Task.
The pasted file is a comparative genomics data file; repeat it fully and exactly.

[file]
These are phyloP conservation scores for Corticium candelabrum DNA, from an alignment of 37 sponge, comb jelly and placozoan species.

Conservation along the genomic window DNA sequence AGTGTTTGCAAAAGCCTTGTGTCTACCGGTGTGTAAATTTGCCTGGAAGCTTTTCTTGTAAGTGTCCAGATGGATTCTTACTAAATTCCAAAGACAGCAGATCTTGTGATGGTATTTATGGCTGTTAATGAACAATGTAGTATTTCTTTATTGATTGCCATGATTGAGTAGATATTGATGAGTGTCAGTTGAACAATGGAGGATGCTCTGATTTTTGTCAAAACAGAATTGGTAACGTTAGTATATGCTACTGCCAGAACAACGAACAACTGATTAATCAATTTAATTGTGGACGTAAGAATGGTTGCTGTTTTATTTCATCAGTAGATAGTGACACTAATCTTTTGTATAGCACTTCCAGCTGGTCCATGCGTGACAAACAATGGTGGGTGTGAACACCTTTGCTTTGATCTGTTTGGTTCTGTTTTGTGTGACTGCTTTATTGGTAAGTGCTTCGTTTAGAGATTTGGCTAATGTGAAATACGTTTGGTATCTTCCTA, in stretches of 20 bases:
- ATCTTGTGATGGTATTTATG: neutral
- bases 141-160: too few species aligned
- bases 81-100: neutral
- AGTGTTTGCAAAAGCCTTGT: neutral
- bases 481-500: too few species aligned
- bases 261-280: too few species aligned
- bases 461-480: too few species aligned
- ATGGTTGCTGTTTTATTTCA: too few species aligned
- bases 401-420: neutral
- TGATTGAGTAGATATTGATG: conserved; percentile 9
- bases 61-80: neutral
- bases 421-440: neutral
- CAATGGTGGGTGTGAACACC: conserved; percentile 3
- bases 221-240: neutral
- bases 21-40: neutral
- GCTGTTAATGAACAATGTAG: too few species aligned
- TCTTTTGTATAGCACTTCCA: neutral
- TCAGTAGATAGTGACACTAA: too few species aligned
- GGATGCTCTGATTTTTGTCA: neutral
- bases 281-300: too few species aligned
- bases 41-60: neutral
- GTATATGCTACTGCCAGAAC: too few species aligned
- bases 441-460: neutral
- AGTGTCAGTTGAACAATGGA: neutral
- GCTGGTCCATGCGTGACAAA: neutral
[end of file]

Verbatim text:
These are phyloP conservation scores for Corticium candelabrum DNA, from an alignment of 37 sponge, comb jelly and placozoan species.

Conservation along the genomic window DNA sequence AGTGTTTGCAAAAGCCTTGTGTCTACCGGTGTGTAAATTTGCCTGGAAGCTTTTCTTGTAAGTGTCCAGATGGATTCTTACTAAATTCCAAAGACAGCAGATCTTGTGATGGTATTTATGGCTGTTAATGAACAATGTAGTATTTCTTTATTGATTGCCATGATTGAGTAGATATTGATGAGTGTCAGTTGAACAATGGAGGATGCTCTGATTTTTGTCAAAACAGAATTGGTAACGTTAGTATATGCTACTGCCAGAACAACGAACAACTGATTAATCAATTTAATTGTGGACGTAAGAATGGTTGCTGTTTTATTTCATCAGTAGATAGTGACACTAATCTTTTGTATAGCACTTCCAGCTGGTCCATGCGTGACAAACAATGGTGGGTGTGAACACCTTTGCTTTGATCTGTTTGGTTCTGTTTTGTGTGACTGCTTTATTGGTAAGTGCTTCGTTTAGAGATTTGGCTAATGTGAAATACGTTTGGTATCTTCCTA, in stretches of 20 bases:
- ATCTTGTGATGGTATTTATG: neutral
- bases 141-160: too few species aligned
- bases 81-100: neutral
- AGTGTTTGCAAAAGCCTTGT: neutral
- bases 481-500: too few species aligned
- bases 261-280: too few species aligned
- bases 461-480: too few species aligned
- ATGGTTGCTGTTTTATTTCA: too few species aligned
- bases 401-420: neutral
- TGATTGAGTAGATATTGATG: conserved; percentile 9
- bases 61-80: neutral
- bases 421-440: neutral
- CAATGGTGGGTGTGAACACC: conserved; percentile 3
- bases 221-240: neutral
- bases 21-40: neutral
- GCTGTTAATGAACAATGTAG: too few species aligned
- TCTTTTGTATAGCACTTCCA: neutral
- TCAGTAGATAGTGACACTAA: too few species aligned
- GGATGCTCTGATTTTTGTCA: neutral
- bases 281-300: too few species aligned
- bases 41-60: neutral
- GTATATGCTACTGCCAGAAC: too few species aligned
- bases 441-460: neutral
- AGTGTCAGTTGAACAATGGA: neutral
- GCTGGTCCATGCGTGACAAA: neutral